HUNTINGTON - While First Lady Melania Trump appeared to be impressed with Huntington's response to the opioid epidemic, what she was most concerned about during her trip to town Monday was how addiction is affecting the children of West Virginia.

The first lady, joined by Department of Homeland Security Secretary Kevin McAleenan, heard from state and local leaders during a roundtable discussion on opioids at the Cabell Huntington Health Department. During the discussion, Trump asked questions about how programs like the Quick Response Team handle children and if there were prevention efforts in schools. She also met with a local mother and her 5-month-old son who were clients of Lily's Place and made a stop in Ritter Park to view the American flag display representing the West Virginian children in foster care.

Cathy Slemp, state health officer, said while the state has prevention programs in schools, the one area where West Virginia is lacking is addiction treatment for youth. She said she also wants to see schools be able to better identify at-risk students and connect them with services earlier.

"It's an area we are working on, but we aren't there yet," Slemp said. "We know with exposure to adverse childhood effects and trauma, we are setting up the next generation of victims of this epidemic."

Connie Priddy, QRT program coordinator, said, surprisingly, the QRT has not had a lot of interaction with children when they make house visits despite many first responders witnessing children being on the scene of overdose calls.

Trump also learned about the Handle With Care program, which was first started in Kanawha County in 2013 and has now been adopted in every West Virginia county and 27 states. The program alerts schools to law enforcement activity at the students' home, reminding educators to handle that child with care as he or she processes the trauma of a parent being arrested, for example.

Chad Napier, now with the Appalachian High Intensity Drug Trafficking Area, was a Charleston police officer when Handle With Care first started. He said once you learn the child's story, you really can invest in them.

Napier said the first lady could help expand Handle With Care to all 50 states.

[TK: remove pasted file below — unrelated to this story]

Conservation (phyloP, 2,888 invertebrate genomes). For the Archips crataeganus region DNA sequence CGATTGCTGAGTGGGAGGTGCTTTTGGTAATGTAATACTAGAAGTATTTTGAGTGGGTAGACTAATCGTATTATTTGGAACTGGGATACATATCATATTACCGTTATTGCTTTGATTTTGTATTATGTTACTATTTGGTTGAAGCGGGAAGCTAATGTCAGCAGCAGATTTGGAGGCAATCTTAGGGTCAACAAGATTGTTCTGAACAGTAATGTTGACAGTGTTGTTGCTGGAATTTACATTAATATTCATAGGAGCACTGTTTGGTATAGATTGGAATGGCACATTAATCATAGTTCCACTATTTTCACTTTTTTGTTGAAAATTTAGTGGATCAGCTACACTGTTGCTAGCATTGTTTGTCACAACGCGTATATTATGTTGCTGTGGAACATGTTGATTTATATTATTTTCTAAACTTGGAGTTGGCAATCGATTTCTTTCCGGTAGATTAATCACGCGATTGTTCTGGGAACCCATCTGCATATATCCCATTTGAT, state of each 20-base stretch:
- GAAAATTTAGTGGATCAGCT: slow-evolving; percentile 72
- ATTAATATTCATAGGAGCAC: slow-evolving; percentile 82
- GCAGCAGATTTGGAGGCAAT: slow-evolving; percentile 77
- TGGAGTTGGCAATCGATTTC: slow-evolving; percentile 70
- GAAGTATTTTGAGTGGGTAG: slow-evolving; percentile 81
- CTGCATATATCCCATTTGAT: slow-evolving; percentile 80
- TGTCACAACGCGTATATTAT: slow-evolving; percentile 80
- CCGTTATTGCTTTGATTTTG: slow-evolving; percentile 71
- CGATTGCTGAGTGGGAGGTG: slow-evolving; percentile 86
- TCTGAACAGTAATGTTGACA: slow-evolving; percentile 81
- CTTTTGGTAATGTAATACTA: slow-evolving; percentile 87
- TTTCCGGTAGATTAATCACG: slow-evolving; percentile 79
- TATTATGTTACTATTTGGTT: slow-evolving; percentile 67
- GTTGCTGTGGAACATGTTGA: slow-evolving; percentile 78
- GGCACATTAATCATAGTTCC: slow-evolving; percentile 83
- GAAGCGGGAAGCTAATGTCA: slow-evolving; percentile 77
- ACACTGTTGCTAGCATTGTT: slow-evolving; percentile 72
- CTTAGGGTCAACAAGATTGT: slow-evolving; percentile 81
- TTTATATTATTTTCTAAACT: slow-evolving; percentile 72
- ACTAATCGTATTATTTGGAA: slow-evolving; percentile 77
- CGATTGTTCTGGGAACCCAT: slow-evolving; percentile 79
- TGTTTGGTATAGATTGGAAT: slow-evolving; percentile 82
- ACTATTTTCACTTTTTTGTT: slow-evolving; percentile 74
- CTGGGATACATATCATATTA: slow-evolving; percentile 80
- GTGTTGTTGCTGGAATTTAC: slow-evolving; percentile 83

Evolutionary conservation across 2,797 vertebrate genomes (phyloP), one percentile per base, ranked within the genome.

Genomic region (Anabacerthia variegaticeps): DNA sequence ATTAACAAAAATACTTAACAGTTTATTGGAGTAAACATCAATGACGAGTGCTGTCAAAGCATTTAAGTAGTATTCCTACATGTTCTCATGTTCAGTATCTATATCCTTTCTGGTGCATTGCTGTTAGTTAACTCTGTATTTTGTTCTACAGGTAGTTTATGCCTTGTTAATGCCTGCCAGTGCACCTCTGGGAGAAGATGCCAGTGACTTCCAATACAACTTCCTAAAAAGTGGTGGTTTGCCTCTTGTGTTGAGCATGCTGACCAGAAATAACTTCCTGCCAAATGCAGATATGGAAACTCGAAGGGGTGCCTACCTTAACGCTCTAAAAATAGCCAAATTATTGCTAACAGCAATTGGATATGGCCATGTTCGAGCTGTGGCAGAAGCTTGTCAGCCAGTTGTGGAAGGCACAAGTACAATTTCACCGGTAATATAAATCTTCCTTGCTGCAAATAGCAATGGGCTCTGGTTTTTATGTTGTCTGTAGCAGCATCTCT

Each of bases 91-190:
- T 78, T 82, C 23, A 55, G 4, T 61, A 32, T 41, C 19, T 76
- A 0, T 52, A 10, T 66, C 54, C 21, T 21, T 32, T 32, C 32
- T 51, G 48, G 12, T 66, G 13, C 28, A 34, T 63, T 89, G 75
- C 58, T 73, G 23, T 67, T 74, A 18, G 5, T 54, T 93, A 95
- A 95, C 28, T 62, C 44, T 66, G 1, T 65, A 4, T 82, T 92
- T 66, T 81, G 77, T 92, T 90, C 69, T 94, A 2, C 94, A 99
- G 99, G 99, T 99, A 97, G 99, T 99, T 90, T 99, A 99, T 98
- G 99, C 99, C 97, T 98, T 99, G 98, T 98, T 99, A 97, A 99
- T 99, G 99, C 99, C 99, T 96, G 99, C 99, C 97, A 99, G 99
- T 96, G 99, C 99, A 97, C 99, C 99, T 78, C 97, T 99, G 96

"One caring adult can make a big impact on a child," Napier said.

Slemp said a new initiative in the northern part of the state, the Martinsburg Initiative, takes the idea "one caring adult can make an impact" and runs with it. The school system is working to identify children with adverse childhood effects, or ACES, which studies show increase the risk of addiction, and provide them with holistic services, including connecting them with an adult.

"If a child has interests in planes, then they connect them with a retired pilot," Slemp said.

Connection and empathy were touted as one of the main reasons Huntington and Cabell County's programs have worked.

After the roundtable, Trump sat down for a more intimate discussion with Lily's Place Executive Director Rebecca Crowder, recovery coach Alicia Bowman, first responder wellness program coordinator Amy Berner, Huntington Fire Chief Jan Rader and Megan Pawley, a Lily's Place client.

Pawley said Lily's Place saved her and her son's lives.

"Without Lily's Place, I wouldn't have gotten into Project Hope and I don't know if I would have kept my son," she said. "He's doing so good now and hitting all his milestones. I'm really excited for the future."

Trump's visit coincided with her campaign, Be Best, which focuses on major issues facing children today, including opioids.

"The opioid crisis is a critical issue that has impacted many in our country," Trump said. "I want to thank you all for the work you are doing. Our administration continues to work hard to fight against opioid addiction."

She said she was there to give her support.

While Trump stopped at Ritter Park and then flew home to Washington, DHS Secretary McAleenan continued to tour Huntington with Sens. Shelley Moore Capito and Joe Manchin and U.S. Rep. Carol Miller, visiting Cabell County Drug Court and the Marshall University Forensic Science Center.

Follow reporter Taylor Stuck on Twitter and Facebook @TaylorStuckHD.